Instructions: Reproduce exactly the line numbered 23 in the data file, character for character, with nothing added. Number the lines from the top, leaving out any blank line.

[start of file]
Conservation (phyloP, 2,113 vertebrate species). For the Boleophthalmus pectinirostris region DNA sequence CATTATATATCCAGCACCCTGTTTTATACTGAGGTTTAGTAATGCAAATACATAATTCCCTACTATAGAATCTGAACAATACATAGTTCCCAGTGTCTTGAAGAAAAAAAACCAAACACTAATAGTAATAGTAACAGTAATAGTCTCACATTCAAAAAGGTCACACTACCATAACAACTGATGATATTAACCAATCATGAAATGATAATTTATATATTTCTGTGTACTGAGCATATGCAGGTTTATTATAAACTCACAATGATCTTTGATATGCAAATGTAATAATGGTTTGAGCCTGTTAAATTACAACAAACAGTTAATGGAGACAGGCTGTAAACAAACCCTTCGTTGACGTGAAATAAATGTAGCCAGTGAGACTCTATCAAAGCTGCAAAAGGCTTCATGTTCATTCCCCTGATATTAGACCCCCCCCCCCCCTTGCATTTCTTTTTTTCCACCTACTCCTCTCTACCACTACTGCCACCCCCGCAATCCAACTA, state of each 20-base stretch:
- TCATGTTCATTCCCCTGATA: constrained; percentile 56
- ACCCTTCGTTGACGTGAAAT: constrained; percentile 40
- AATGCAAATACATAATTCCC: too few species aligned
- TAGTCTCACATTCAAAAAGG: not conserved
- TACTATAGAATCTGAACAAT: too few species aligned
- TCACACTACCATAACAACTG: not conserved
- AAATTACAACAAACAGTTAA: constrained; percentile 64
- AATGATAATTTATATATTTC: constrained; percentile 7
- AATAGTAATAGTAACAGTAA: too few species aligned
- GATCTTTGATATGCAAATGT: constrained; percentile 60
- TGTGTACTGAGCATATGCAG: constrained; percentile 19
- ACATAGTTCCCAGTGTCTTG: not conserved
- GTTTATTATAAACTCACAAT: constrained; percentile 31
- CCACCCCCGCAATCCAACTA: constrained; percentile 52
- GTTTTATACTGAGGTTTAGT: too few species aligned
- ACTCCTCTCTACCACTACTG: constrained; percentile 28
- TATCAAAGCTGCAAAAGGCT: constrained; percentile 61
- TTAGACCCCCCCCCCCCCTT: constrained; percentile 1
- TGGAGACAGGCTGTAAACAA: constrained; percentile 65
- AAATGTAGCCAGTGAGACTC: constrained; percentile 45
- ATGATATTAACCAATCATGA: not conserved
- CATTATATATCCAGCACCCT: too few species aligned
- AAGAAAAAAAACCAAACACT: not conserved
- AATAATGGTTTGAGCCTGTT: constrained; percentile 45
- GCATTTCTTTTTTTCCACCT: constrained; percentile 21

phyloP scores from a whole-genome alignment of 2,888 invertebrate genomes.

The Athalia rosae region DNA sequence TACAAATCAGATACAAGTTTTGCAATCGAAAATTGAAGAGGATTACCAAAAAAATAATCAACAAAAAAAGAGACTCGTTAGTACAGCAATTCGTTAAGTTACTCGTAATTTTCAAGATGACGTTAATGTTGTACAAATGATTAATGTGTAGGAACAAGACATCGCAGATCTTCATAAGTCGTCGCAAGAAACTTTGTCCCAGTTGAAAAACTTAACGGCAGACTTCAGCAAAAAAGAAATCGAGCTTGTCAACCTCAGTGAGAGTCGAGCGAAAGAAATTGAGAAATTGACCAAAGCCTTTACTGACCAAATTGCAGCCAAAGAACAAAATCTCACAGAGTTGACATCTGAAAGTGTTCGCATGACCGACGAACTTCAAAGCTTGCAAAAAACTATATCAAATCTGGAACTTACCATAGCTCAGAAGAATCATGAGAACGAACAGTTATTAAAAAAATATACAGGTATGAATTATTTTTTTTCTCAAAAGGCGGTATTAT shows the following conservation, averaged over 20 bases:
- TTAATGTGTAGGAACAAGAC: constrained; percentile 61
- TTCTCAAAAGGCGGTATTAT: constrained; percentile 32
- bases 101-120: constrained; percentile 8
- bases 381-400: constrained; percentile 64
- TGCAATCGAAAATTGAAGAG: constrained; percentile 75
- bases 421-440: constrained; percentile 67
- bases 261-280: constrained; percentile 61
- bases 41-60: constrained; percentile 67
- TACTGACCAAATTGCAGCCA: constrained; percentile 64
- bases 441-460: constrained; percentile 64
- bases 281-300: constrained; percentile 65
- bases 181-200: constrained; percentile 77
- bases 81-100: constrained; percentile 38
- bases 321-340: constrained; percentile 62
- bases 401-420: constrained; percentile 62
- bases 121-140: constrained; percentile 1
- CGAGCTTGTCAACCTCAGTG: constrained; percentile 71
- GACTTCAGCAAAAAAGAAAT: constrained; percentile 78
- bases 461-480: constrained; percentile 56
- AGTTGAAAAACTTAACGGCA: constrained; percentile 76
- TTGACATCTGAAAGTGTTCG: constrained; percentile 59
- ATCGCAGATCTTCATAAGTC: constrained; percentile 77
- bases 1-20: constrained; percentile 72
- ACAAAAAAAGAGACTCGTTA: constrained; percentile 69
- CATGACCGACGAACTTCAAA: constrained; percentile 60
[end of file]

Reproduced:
- CATTATATATCCAGCACCCT: too few species aligned